Still Life with Zucchini, Giacomo Ceruti, 1700-1768.
Recipe: Spaghetti with Zucchini, Anchovy, and Garlic Toasted Almonds
Finally it’s zucchini time at the New York City Greenmarkets. Big deal, you say? Well, I know what you mean. Zucchini is not exactly the most exciting vegetable. But since it’s the first of the real summer stuff to come into season, I’m always incredibly happy to see it. It is, for me, the great marker, the one dependable thing that tells me summer has officially begun. (It actually hasn’t officially begun on the calendar, but it certainly has culinarily.)
The best thing about buying zucchini and other produce at the Greenmarket, aside from the fact that it’s local and just picked, is that you get to try so many varieties. Every year the New York farmers seem to come up with something new and wacky-looking. This week I saw the usual long, dark green zucchini, and also the deep yellow variation (which I don’t think has much taste, although the things are so beautiful I buy them anyway). There were also little piles of the Italian Costata Romanesco variety, with their raised ribbing. When you cut them into rounds they resemble a snowflake design. I also noticed Magda zucchini, a Middle Eastern variety that look like small, light green torpedoes. So cute, so chubby. Those are my favorites. They have a thick, softer skin and a rich, dense inside that doesn’t fall apart as easily as do the more common dark green ones. I bought a big bag of them and took them home, itching to make something good and summery.
Zucchini, it goes without saying, needs some help. Everyone who’s ever cooked it knows this. And since offering help is what I’m all about, I’ll tell you that I almost always go for garlic, especially since fresh summer garlic becomes available at the same time zucchini makes the scene around here. Leafy herbs like basil, mint, or parsley, and a touch (not too much) of hot chili are nice too. Zucchini isn’t boring. It’s just shy and needs a little push to bring it out.
Another thing anyone who’s ever cooked zucchini knows is that it sometimes gives off a bit of water, which is why it can take on an insipid boiled taste. What you want to do is brown it so it gets a slight, crispy caramelization. To accomplish that, I always cook zucchini slices in a large pan, so they spread out, making steaming less likely. I also add a sprinkling of sugar to help the browning along. And I remember to add salt only at the end, so as not to coax out even more liquid from them.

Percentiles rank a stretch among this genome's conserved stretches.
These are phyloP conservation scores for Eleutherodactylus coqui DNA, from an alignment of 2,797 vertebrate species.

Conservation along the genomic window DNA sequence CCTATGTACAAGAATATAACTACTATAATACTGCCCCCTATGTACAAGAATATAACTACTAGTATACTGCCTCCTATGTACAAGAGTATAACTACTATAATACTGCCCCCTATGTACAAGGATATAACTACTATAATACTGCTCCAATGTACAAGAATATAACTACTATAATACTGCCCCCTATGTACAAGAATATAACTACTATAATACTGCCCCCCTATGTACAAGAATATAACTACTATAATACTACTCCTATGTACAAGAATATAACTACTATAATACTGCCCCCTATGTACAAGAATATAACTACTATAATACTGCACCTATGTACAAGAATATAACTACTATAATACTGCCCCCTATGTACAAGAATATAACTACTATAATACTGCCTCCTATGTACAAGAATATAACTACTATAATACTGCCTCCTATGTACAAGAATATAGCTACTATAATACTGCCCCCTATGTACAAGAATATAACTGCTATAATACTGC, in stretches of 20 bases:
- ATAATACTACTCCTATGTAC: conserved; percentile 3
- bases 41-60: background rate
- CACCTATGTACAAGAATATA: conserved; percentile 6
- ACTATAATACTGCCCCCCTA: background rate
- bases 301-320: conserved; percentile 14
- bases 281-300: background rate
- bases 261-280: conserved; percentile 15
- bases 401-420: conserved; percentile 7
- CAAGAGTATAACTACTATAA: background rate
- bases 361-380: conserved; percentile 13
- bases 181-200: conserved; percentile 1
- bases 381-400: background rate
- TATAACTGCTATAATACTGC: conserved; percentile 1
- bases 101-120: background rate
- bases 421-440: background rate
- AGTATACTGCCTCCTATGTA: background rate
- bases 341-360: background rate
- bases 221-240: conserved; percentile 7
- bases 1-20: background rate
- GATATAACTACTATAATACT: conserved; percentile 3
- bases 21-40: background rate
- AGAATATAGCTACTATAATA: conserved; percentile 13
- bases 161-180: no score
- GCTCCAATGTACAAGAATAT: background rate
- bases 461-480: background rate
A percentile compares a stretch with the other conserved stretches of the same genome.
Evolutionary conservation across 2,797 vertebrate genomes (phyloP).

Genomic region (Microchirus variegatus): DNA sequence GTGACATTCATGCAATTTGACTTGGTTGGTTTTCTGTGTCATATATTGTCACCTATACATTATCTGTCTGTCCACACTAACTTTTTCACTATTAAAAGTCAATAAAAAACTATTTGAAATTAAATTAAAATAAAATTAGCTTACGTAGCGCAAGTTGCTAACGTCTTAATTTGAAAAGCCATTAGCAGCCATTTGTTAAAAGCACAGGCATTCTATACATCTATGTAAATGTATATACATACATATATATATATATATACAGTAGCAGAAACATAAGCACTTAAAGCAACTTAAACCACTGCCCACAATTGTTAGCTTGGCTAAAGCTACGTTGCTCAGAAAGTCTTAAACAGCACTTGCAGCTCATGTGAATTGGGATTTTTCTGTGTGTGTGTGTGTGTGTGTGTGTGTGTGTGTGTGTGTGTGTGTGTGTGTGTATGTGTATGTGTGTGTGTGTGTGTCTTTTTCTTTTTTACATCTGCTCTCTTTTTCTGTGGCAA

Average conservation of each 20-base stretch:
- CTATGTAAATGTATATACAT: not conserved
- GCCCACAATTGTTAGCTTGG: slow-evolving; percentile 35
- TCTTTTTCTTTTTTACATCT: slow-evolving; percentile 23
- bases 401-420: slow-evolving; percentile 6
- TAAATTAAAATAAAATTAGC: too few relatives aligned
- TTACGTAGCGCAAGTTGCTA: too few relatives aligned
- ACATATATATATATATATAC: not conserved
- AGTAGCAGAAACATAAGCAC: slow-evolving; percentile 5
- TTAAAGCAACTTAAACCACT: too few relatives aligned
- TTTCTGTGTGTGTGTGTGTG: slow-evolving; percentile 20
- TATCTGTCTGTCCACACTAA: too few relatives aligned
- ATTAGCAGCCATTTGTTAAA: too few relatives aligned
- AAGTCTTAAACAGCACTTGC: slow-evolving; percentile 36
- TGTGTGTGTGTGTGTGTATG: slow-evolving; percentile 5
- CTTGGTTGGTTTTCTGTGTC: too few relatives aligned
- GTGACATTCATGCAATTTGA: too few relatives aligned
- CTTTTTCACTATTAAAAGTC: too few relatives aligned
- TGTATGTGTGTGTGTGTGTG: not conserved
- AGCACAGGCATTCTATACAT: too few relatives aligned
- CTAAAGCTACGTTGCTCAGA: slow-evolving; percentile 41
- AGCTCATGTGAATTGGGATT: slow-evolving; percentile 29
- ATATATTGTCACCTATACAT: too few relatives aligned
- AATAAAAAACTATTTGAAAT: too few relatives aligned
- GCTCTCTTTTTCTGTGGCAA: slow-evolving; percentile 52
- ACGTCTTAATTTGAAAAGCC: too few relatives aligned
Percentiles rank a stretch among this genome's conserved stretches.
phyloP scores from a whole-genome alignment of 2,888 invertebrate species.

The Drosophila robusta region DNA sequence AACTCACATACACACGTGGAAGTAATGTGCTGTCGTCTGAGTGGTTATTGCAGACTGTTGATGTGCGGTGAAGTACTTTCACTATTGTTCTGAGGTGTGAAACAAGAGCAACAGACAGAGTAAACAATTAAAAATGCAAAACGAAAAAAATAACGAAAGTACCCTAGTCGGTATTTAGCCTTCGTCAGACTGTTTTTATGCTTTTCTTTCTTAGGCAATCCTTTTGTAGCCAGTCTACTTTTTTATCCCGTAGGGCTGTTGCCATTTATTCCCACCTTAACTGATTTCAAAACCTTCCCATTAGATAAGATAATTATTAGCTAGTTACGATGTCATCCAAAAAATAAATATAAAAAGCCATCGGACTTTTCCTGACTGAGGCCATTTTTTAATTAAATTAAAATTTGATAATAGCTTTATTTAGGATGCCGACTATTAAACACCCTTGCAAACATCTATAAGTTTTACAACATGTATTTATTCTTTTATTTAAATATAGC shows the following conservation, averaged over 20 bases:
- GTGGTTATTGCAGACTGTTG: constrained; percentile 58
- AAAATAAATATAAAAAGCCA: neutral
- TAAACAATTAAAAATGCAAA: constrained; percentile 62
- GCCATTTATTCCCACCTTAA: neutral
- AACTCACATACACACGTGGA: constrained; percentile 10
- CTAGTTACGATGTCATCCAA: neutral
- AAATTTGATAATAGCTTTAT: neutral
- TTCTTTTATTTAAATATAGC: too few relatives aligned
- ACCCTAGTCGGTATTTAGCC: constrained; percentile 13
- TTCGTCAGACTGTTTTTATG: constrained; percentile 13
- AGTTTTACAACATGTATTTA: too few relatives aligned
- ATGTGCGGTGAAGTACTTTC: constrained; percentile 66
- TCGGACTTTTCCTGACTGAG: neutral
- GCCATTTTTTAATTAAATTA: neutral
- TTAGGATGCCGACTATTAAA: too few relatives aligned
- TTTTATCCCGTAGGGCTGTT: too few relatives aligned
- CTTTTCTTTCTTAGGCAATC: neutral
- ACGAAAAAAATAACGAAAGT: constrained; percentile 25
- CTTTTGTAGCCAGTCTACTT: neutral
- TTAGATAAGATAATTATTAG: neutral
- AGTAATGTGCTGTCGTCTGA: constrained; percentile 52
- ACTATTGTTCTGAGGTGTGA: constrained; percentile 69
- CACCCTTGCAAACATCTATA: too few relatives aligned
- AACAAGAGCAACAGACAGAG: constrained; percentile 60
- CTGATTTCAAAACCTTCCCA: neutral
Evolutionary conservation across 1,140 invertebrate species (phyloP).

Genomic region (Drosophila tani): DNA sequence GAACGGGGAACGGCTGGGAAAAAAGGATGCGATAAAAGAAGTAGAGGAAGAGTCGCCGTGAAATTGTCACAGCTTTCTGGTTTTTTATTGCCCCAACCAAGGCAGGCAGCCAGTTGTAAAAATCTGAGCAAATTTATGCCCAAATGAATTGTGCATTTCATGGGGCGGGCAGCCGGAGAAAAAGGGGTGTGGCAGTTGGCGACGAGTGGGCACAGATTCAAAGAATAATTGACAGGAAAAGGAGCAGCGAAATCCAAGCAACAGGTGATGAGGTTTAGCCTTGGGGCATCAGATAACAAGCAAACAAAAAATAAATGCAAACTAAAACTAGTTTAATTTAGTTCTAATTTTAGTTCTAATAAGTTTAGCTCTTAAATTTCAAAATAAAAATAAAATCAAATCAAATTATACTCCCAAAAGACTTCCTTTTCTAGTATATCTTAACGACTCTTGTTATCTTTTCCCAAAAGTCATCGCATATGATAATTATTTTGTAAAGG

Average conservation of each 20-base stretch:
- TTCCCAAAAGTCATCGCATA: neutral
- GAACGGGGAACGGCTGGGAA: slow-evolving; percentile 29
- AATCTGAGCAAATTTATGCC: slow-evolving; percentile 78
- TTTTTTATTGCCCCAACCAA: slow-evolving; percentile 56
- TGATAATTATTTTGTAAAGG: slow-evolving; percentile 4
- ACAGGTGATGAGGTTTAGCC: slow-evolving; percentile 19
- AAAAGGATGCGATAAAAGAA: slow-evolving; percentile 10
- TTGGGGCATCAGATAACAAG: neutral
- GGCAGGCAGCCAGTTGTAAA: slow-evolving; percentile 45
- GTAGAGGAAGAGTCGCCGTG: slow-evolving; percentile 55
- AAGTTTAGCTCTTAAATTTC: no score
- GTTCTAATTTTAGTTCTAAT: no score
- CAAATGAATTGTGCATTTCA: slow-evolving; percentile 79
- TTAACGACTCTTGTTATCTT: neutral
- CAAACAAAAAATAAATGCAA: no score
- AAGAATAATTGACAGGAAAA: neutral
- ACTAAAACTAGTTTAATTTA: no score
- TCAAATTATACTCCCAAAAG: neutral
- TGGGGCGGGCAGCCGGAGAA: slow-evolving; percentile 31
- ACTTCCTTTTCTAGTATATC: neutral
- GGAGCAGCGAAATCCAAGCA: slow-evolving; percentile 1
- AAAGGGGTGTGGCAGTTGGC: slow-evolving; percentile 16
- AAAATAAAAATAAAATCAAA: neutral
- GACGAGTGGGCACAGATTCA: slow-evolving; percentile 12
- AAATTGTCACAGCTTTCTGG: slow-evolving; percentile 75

Here I turn to my all-time favorite pasta, spaghetti, to make a simple but richly embellished zucchini-based sauce. I bring out the big guns, choosing garlic, anchovy, and hot chili—one of the grand Southern Italian flavor trilogies. It’s a freewheeling version of an Italian classic that I hope will open the door to summer for you.
Magda zucchini from the Union Square Greenmarket.
Spaghetti with Zucchini, Anchovy, and Garlic Toasted Almonds
Extra-virgin olive oil
½ cup slivered almonds, lightly chopped
3 cloves summer garlic, thinly sliced
1 pound spaghetti
6 or 7 Magda zucchini (or small regular green zucchini), cut into half moon shapes
4 scallions, cut into thin rounds, using much of the tender green part
1 medium-hot long green chili, seeded and chopped
A generous pinch of sugar
4 anchovy fillets, minced
A splash of dry vermouth
½ cup light, homemade or good quality store-bought chicken broth, or possibly a little more
The juice from ½ a lemon
A big handful of fresh mint and basil leaves, very lightly chopped
2 tablespoons grated pecorino Toscano cheese
In a small sauté pan, heat a tablespoon of olive oil over medium heat. Add the almonds, and heat until they just start to color. Add one of the sliced garlic cloves, season with a pinch of salt, and turn off the heat, stirring the almonds around so the garlic can flavor them without browning. Set aside.
Set up a large pot of pasta cooking water, and bring it to a boil. Add a generous amount of salt, and drop in the spaghetti.
In a large skillet, heat about 2 tablespoons of olive oil over medium heat. Add the zucchini, scallions, and green chili, all at the same time. Sprinkle on the sugar, and sauté until the zucchini starts to gets golden at the edges and everything is fragrant, about 4 minutes. Add the anchovy and a little salt, and sauté a minute longer. Add the vermouth, and let it boil away. Turn off the heat, and add the chicken broth and the lemon juice, mixing everything around so it will loosen up any caramelized stuff in the pan.
When the spaghetti is al dente, drain it, and pour it into a large serving bowl. Add the basil and mint, a generous drizzle of fresh olive oil, and the pecorino Toscano, giving everything a gentle toss. Add the zucchini sauce, and toss again, tasting for salt. Add a little extra chicken broth if it seems dry. Sprinkle the almonds over the top. Serve right away.